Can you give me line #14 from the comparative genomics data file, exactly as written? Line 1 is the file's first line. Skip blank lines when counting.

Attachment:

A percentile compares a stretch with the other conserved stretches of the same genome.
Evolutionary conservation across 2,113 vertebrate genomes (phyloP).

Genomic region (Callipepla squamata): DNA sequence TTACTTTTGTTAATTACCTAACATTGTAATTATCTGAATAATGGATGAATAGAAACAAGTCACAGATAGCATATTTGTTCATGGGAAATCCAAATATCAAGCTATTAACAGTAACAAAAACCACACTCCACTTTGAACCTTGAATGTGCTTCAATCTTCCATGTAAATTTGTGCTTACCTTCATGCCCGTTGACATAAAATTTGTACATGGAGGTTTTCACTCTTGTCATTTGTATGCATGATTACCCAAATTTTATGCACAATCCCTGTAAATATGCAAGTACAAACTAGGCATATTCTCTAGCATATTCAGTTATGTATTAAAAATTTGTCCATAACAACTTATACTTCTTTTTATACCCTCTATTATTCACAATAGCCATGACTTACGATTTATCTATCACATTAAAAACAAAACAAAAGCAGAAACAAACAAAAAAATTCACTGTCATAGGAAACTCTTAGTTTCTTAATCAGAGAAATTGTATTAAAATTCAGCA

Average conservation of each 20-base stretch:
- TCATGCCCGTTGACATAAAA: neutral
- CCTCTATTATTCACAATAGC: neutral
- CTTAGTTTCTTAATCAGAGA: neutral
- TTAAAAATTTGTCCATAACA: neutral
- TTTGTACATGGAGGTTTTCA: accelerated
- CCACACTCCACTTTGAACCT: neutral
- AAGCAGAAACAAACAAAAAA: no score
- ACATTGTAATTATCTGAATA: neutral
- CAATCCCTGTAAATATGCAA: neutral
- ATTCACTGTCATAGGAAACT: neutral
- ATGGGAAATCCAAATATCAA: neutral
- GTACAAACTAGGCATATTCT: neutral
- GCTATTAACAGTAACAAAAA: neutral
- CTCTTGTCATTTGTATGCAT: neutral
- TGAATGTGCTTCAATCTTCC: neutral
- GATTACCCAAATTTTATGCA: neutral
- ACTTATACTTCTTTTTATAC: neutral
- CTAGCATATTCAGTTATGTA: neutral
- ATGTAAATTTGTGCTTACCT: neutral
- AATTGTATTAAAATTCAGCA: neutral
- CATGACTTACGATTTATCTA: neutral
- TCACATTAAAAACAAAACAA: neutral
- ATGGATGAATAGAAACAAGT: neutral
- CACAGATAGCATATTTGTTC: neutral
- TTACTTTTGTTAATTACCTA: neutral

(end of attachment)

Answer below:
- ATTCACTGTCATAGGAAACT: neutral